Thursday, June 13, 2024

Let's hear for the boys

Tuesday I trimmed hooves on a dozen sheep (all but the lambs). I don't handle the boys much, so haltering each was a good opportunity to remove coats (Sanson needed a bigger size), look them over with a critical eye, take photos, and evaluate how well they reflect my goals.

First up is Bijou, one of Blaise's 2023 twins. He is reserved by the fine-fleeced, polled Shetland breeder from whom I got Spot. We plan to trade sheep; I'm hoping to get a katmoget from her.

Next up is Sanson, who I got in trade for a ewe lamb last year to replace Spot as my new flock sire. All the boys are in excellent flesh, but Sanson is bigger in size and build, as befits his almost-namesake Samson.

Finally there is Bench (I traded his twin sister Bailiff for Sanson). Bench strongly resembles his sire Spot, and his micron test results from this spring blew me away: his AFD is 20.6ยต, and his 'Comfort Factor' is 97.3%. He is for sale, as he is too closely related to all my ewes but Bridget to use here. But if he's still here this fall I'll happily use him on Bridget and let him keep Sanson company. (Sanson's test results aren't far behind, at 22ยต AFD and a CF of 96.6%.)

The other 'boys' have been busy in Texas this week. The huge pile in the back yard is trash from Dad's shop to be hauled away by Mom's wonderful next-door neighbor. What's left in the shop may well be sold with the place (to the same neighbor), but at least one can walk through it now. As I feared, though, the 'candy shop' proved irresistible. They filled a 16' box truck with 'treasures' to bring home and left late yesterday afternoon, only to suspect they were overweight. Sure enough, they had to turn around and spend another night at Mom's. But did they jettison some of their load to get down to the 12,500 lb. weight limit? No, they rented a trailer and are moving the excess weight to it! ๐Ÿ˜ณ๐Ÿ˜ณ๐Ÿ˜ณ Heaven help me (I'm going to need it).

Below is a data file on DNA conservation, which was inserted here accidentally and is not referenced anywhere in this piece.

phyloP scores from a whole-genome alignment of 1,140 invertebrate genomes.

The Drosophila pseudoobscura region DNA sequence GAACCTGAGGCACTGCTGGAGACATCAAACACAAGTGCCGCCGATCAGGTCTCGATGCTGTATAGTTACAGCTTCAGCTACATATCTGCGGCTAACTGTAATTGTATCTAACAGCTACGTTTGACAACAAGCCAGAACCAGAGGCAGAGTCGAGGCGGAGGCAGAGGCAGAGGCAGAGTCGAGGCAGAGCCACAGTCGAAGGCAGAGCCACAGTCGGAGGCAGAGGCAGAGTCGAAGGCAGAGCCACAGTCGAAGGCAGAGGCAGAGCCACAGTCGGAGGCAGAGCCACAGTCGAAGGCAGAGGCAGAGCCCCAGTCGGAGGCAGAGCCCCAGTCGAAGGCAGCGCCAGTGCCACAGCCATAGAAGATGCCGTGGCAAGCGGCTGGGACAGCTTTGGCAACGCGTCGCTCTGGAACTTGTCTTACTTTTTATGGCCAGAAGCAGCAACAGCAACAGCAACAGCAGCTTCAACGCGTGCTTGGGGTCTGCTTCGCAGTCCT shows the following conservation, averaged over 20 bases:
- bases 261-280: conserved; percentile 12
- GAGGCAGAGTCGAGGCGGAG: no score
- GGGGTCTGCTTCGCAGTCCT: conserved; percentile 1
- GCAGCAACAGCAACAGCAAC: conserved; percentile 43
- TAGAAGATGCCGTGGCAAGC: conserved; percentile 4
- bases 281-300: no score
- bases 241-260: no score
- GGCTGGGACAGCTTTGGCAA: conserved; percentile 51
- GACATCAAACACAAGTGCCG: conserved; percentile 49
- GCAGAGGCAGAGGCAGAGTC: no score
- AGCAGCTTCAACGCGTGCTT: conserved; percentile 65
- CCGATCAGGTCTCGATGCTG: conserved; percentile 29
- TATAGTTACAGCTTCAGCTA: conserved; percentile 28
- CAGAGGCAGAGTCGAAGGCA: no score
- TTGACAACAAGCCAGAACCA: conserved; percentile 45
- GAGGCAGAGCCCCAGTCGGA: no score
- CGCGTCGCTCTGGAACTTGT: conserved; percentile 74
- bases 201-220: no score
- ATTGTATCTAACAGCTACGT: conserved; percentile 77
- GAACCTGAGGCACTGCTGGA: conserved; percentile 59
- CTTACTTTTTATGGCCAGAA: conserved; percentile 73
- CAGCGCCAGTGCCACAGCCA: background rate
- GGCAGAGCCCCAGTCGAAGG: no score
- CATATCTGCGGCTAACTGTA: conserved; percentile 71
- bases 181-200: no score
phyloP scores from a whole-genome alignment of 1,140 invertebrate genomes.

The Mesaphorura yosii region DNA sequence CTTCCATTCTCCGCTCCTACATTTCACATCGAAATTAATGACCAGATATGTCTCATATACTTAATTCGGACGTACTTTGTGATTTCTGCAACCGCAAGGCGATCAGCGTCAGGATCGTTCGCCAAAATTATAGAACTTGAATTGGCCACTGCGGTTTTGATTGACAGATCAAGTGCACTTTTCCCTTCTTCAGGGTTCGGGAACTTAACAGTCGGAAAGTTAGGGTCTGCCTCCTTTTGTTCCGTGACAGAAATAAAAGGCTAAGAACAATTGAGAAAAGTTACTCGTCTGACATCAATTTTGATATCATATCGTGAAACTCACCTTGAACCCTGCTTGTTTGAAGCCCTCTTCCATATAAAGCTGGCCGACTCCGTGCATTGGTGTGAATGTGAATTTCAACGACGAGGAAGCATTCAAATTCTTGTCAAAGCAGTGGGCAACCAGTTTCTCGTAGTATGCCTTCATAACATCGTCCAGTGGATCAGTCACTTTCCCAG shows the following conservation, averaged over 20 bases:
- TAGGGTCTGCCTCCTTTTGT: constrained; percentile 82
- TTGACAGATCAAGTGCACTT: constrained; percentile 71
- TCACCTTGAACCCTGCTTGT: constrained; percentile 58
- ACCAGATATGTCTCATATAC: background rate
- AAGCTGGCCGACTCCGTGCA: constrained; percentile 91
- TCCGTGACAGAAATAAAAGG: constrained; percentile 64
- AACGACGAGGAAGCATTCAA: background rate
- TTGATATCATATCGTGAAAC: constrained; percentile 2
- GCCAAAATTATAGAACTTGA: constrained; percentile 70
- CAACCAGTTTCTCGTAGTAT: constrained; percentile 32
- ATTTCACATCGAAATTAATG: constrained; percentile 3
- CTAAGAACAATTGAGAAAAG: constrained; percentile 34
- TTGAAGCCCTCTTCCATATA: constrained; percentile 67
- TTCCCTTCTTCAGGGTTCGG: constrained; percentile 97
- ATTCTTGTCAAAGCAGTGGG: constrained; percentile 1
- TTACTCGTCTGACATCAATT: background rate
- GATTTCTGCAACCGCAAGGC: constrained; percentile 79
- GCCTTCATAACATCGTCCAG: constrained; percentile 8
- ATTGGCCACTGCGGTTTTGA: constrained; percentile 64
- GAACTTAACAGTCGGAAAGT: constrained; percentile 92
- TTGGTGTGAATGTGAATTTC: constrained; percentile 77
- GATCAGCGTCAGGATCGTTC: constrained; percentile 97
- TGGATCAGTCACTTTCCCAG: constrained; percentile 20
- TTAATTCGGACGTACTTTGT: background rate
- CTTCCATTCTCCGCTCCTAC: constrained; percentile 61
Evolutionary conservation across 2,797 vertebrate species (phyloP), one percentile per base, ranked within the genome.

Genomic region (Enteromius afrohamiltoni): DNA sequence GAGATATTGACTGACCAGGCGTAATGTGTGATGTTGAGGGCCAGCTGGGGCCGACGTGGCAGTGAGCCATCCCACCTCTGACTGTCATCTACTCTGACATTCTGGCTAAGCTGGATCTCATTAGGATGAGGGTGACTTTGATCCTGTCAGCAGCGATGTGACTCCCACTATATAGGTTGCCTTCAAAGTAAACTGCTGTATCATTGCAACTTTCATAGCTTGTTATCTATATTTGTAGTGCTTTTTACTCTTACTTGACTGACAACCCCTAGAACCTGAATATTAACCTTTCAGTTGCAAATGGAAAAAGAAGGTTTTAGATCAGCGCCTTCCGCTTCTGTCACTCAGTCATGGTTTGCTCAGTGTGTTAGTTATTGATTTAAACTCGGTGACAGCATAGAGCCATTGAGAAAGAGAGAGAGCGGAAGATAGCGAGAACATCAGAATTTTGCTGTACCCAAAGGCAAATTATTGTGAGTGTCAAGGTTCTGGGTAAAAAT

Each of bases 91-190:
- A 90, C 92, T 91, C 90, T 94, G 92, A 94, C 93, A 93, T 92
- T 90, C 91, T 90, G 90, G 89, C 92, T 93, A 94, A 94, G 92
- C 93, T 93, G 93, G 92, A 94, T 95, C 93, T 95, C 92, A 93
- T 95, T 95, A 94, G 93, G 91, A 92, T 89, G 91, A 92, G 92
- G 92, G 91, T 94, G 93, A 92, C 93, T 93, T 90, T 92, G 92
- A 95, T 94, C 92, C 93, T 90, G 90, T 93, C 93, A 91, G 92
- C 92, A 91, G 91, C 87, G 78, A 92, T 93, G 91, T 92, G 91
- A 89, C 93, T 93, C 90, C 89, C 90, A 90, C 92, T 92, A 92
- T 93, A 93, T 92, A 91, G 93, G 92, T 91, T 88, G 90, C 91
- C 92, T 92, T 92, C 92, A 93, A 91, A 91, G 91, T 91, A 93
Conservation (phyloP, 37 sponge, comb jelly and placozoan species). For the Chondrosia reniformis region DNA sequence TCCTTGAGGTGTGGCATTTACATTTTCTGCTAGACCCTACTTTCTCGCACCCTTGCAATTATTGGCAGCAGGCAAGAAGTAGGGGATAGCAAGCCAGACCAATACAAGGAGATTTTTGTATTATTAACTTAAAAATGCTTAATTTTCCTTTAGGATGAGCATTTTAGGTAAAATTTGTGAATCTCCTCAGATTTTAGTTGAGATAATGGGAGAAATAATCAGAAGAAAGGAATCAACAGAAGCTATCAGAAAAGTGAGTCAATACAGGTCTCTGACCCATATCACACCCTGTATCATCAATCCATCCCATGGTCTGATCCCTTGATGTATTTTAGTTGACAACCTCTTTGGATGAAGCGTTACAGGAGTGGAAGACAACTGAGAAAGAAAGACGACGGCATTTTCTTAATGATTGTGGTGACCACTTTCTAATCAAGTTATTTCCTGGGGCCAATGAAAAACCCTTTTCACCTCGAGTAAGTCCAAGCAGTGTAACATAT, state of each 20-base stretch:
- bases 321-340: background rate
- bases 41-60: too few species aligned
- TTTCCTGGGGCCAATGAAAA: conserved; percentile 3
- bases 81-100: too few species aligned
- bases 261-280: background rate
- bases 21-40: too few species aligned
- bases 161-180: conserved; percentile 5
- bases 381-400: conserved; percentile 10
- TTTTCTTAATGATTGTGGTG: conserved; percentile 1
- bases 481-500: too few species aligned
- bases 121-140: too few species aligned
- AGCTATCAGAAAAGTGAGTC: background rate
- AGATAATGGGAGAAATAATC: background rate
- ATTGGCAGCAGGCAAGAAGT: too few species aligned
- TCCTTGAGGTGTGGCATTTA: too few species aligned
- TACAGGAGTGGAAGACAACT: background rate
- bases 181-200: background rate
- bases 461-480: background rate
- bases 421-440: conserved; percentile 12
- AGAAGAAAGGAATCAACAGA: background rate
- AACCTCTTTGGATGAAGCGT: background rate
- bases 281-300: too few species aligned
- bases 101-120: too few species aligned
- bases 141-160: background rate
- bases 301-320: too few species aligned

On my way home from work Monday, I noticed a 'committee' of eight turkey vultures along the road, one of them in the horaltic pose; so cool! I took a photo from the car but the light was behind them, so I drove past and turned around. That made them move, but not far. 

First daylilies blooming outside,

and an explosion of blooms on my African violet inside:

My littlest orchid's blossoms have finally shriveled up, but it has new flower spikes growing. Encore! Encore!

Trying to accentuate the positive at . . .


Jeanne said...

What a great group of pictures! Your sheep are beautiful. It must be quite a chore, to trim those hooves.

I can sympathize with you for whatever treasures those guys are bringing home. That's really nice the neighbor is buying the place and the leftovers of your dad's shop things. Good luck and God's blessings!

We haven't seen any groups of turkey vultures recently, along the highway. We do see them soaring overhead.

Your flowers are very pretty!

Michelle said...

Thanks for your comments, Jeanne! Some sheep are more of a chore than others.๐Ÿ˜‰ Crossing fingers on the neighbors; the deal's not done until it's done.

Mokihana said...

Your sheep really are gorgeous. Good for you for getting all those hooves trimmed. Your lilies and violets are lovely, too!

A :-) said...

Holy Moly that workshop was a job and a half. And I wondered if your guys would come home with stuff. I didn't suspect they would come home needing an extra trailer to haul it all . . . One can only hope it will be truly useful stuff that didn't have to be purchased. That violet is looking so good!! So are the sheep!